Central government needs to be agile
There has been much discussion over the past few years regarding shared services with the aim of reducing costs and improving the quality of public services.
And, we have seen many successes so far across local government with considerable cash savings being made. Sadly though, this is a success which seems to be eludingcentral government.
Last month the National Audit Office criticised a number of central government shared services projects for not delivering sufficient value, believing that the true benefits from implementing shared services have not been realised. In its report it believes that theERP technology currently in place in central government isexpensive and not capable of handling the infrastructural changes and integration requirementsthat would enable significant cost efficiencies. I tend to agree.
The application of technology can help provide the answers to many local and central government challenges but it has to be technology which is agile enough to cope with constant change. In my opinion, large ERP systems are not always the answer and are overkill for central government project requirements.Central government is spending far too long trying to work around its technology; it needs systems which are flexible and agile enough to fit its needs. Making any sort of tweaks to large ERP systems requires significant, complex and expensive programming, massive upheaval each time a change needs to occur and is accompanied by continued expensive upgrades.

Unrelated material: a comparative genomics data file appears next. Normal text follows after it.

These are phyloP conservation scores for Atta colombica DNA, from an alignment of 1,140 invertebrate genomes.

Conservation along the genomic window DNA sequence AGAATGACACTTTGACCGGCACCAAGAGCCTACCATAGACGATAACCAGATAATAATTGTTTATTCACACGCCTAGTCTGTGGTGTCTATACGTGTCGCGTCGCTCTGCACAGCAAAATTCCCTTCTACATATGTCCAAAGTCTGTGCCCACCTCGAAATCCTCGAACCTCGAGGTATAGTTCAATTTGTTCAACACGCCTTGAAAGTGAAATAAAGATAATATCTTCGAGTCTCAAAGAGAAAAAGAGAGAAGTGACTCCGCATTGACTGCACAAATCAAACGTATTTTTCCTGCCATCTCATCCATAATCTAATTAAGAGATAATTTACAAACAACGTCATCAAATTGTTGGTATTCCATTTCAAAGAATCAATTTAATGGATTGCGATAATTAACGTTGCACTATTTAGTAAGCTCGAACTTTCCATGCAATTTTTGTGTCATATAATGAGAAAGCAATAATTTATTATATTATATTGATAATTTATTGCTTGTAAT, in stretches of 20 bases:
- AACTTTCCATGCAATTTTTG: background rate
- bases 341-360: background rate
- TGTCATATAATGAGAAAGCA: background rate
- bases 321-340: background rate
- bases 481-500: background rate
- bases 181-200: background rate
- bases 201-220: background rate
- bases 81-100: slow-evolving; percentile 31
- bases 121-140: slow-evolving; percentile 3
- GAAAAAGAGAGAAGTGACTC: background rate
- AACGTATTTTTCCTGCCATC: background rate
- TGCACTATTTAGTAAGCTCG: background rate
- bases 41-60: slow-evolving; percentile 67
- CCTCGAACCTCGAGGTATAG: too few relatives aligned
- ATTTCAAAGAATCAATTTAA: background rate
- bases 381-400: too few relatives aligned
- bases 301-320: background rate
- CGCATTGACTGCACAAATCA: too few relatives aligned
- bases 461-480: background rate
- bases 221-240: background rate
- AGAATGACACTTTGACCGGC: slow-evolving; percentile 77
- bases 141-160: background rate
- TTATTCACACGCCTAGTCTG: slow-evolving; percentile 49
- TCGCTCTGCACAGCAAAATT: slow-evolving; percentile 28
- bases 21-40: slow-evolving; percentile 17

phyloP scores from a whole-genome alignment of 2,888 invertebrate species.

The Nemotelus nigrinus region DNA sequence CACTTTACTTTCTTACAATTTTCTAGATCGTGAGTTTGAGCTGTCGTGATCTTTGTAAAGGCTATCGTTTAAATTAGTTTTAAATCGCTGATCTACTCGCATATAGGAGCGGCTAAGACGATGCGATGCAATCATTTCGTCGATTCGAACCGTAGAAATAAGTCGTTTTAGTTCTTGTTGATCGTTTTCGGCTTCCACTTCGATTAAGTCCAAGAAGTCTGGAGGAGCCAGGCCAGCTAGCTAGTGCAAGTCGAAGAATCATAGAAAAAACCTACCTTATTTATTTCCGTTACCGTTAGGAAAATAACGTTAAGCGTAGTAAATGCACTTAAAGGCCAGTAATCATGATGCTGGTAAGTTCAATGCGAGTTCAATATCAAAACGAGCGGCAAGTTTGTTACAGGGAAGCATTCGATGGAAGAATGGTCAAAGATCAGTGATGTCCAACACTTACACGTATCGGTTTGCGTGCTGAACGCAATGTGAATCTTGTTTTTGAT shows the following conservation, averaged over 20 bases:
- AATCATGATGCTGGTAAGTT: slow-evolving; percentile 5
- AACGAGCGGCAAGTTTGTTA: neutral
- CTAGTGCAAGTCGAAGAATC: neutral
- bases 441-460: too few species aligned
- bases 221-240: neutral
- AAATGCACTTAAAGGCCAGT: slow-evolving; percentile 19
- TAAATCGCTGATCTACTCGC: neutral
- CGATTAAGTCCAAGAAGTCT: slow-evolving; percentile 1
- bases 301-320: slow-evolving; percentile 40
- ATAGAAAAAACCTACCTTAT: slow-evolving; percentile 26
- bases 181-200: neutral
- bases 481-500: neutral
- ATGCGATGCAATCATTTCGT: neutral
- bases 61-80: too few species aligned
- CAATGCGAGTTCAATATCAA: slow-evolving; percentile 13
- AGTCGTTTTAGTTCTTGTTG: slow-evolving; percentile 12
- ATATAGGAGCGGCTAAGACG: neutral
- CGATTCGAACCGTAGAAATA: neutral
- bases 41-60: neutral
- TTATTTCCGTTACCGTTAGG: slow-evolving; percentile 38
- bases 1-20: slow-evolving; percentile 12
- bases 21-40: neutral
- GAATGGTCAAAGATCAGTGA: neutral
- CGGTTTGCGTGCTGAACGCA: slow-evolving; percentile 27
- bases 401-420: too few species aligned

As we all know, it’s good to share not least because it also means that everybody has a ‘single version of the truth’ – in other words, data stays consistent and up to date because it’s under the control of a centralised system, ensuring that services are always accurately targeted and relevant.
I mentioned earlier that there are good shared services examples at a local level, and I just wanted to go back to this point because we should be proud of the way that local government is tackling the gauntlet that has been thrown down heads-on.
We have been helping local authorities and councils around the country to reduce costs and work smarter by sharing mapping resources and location-based asset information. For example, we have created a centralised asset management system for Aberdeenshire Council that has consolidated over 30 geographically dispersed maintenance locations and over 20 legacy computer systems, and is used by departments including highways, education, social services and housing. This has delivered dramatic cost savings, and by integrating it with the Council’s CRM system, enabled frontline call centre staff to respond to enquiries more efficiently, improving the Council’s accountability with its citizens.
This sharing of data doesn’t have to stop at the departmental level either, but can be extended out to the wider value chain of contractors and third party service providers – for example, utility companies, refuse management firms and housing associations are all closely involved in the day-to-day operations of local authorities.
We may be frustrated at the lack of results within central government to date but with the right investment this can be reversed, and in the meantime let’s celebrate the successes that have already taken place with considerable cash savings.
This article is from Pitney Bowes Software .
There are currently no comments, be the first!
|Back||Top of page|